SharePoint 2010


SharePoint allows the overlay of up to 10 calendars to produce a kind of stacked view of events:


 

Though these may often be different calendars, there is nothing to prevent the use of several views from the same calendar in an overlay. This would normally not be useful, but there is one context in which it neatly solves a common problem. How can deadlines before events be clearly shown in a calendar? For example, for many large events such as conferences, there are deadlines for the preparation of materials and the dispatch of documents. It is possible to produce an overlay of SharePoint views from the same calendar which show these deadlines clearly.

First, create two calculated fields in the base calendar you will be using and name them Materials Deadline – 60 days and Dispatch Deadline – 30 days. In these calculated fields, use the event Start Time and subtract respectively 60 and 30 from it, as described below:

 


 

Make sure the columns are formatted as Date and Time.

Next you will need to create two calendar views which display events but which use only the Material Deadline – 60 days and the Document Dispatch – 30 days columns.

Choose your calculated fields for the Begin and End columns. Then create two overlay calendars based on the Materials and Dispatch views, as per below:

If you colour-code the two overlay views to contrast with your base calendar, then the meaning of the deadlines should be clear.

 

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Be aware that if you link a Visio web drawing to a SharePoint list, there will be a five minute delay before modified data show up in the drawing, even if you refresh manually.

Yet in the underlying list the, figure for the Scooter amount has already been changed to 540:

It is therefore advisable to set an automatic refresh period of five minutes within the web part.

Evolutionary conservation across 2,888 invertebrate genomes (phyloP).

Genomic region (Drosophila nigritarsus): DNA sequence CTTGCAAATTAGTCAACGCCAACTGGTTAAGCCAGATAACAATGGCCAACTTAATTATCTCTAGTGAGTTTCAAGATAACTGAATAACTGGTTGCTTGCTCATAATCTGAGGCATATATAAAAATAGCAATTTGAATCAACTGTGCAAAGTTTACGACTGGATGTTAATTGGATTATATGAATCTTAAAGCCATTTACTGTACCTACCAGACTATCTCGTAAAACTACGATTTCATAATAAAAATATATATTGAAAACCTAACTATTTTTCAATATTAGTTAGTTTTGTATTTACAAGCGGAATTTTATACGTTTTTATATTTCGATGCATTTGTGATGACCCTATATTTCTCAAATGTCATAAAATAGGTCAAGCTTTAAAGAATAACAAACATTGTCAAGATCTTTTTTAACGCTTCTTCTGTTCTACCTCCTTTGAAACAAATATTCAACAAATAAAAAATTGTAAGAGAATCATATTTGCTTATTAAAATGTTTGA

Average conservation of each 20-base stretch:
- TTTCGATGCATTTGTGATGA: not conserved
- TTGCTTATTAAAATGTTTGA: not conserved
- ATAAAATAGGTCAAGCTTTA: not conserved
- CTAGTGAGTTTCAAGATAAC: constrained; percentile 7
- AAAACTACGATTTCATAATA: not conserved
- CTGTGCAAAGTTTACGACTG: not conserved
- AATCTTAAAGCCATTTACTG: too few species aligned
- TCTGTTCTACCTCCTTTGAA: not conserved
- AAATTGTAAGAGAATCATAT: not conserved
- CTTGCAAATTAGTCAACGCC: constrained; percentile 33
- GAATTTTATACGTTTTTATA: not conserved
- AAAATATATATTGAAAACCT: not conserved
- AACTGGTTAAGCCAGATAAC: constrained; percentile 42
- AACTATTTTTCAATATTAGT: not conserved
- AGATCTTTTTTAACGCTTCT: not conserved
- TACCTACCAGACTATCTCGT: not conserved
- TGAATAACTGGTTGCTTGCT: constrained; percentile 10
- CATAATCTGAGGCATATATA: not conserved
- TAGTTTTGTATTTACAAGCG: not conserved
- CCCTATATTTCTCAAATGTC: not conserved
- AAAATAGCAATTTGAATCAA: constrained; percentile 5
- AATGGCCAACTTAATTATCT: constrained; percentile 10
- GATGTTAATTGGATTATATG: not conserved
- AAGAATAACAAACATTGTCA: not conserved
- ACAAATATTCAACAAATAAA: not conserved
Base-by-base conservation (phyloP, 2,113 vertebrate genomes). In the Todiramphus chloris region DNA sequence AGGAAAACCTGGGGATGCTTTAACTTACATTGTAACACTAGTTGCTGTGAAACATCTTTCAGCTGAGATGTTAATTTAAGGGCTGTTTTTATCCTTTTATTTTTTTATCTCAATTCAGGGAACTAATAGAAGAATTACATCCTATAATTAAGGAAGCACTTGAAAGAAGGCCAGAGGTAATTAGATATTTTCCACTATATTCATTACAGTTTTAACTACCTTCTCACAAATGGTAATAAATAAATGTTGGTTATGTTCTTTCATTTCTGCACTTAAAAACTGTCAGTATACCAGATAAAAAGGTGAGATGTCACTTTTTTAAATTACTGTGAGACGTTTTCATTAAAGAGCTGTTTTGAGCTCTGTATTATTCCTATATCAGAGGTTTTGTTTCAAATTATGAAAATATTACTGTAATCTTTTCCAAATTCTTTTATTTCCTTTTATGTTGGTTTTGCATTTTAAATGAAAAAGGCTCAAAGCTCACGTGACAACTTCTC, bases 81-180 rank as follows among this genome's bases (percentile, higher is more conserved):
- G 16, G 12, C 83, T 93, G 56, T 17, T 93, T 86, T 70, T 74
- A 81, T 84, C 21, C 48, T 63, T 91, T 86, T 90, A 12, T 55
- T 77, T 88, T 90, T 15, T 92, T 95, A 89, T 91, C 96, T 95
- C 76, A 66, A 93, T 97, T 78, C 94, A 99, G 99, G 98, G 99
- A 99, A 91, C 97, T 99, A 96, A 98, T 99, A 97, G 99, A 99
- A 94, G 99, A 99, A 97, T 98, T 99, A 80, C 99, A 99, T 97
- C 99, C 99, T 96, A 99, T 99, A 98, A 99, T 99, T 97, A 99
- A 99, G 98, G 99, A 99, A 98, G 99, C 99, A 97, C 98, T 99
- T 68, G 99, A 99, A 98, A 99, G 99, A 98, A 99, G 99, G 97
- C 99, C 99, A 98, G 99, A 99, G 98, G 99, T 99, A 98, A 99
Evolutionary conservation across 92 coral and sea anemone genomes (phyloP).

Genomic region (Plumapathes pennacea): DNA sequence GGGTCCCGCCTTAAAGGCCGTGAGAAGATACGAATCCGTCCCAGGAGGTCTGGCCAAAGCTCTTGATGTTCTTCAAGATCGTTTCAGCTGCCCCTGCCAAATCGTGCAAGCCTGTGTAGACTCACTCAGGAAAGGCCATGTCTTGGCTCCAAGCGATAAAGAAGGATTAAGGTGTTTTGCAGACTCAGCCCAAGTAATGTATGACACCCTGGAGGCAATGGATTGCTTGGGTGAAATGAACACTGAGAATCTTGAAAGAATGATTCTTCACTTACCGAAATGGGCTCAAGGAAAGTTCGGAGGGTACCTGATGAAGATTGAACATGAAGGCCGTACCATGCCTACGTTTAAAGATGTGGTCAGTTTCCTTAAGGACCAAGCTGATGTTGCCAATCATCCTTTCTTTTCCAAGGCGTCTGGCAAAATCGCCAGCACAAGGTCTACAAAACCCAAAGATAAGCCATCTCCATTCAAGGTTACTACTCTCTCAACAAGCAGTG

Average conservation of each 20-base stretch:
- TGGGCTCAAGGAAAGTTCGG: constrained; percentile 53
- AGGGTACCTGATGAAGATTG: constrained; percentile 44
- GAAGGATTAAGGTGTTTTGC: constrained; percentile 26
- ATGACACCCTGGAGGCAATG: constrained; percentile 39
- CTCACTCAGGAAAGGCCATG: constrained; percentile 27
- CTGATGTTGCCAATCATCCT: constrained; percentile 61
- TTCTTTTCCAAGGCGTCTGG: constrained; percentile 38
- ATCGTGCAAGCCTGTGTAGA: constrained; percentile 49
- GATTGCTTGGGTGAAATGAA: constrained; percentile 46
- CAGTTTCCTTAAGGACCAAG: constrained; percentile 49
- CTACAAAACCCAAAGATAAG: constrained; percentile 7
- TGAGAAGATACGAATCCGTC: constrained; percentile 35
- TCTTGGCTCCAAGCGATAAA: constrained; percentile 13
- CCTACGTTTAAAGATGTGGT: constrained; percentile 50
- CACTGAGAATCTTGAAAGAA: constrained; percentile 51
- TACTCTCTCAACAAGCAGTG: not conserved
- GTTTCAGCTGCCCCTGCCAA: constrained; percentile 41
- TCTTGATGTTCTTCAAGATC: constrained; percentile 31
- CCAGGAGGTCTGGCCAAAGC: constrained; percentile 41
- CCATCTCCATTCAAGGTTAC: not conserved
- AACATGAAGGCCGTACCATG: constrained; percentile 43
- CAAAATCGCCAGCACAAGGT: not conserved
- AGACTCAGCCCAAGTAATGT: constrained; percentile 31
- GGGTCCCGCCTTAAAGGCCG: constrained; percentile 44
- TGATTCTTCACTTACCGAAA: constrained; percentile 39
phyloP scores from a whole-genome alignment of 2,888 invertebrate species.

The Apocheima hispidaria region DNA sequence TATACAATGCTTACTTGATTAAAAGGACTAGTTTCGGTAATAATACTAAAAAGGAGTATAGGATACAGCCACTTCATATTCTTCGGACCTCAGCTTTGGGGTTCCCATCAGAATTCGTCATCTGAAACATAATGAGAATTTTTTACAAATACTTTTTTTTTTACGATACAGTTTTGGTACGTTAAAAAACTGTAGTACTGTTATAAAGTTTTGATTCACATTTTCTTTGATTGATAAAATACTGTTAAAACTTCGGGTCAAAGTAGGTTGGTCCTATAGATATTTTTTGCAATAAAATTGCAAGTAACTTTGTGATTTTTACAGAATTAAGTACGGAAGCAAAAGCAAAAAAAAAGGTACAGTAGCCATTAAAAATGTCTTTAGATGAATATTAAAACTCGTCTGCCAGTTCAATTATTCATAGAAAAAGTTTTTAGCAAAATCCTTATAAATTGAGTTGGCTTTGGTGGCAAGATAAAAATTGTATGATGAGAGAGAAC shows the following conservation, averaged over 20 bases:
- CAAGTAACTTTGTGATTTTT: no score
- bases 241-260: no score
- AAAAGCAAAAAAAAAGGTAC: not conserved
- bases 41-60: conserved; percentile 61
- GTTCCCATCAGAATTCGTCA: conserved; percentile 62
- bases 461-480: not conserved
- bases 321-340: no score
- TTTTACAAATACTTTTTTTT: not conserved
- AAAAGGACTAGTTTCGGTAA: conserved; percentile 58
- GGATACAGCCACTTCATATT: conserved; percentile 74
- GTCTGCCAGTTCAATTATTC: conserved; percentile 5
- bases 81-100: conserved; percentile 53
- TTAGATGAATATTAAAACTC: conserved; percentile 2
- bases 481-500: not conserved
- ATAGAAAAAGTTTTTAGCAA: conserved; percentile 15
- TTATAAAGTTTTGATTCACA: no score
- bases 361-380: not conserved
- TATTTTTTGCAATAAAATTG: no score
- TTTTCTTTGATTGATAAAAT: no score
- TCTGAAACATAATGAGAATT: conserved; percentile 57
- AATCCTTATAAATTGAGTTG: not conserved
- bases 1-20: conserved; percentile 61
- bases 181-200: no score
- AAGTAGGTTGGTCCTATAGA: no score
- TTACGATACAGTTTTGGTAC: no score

Like many of the list templates provided out-of-the-box, the SharePoint Survey has some useful basic functionality but the limitations quickly become apparent. A client recently asked to use the Survey list but to give users who had completed the survey some simple feedback with additional information where questions had not been answered correctly. There is no easy way to do this with the Survey list, but with a bit of customization, the following solution was developed.

This approach takes the SharePoint Survey list and moves it one step closer to being a Quiz.

Create a new view in the Survey list using SharePoint Designer

Once you have created your survey and populated it with questions you will need to create an additional view in your Survey list using SharePoint Designer. In the case of our customization, all questions were to be answered with Yes or No, so judging if the users had responded correctly was straightforward.

The view we require is one which filters on the Author field, which needs to be set to [Me]. In this way the view will provide information only from the response to the survey of the current user. In addition, the view will need to contain the answers to all the questions in the Survey.

Create a Custom List which will contain correct answers to Survey questions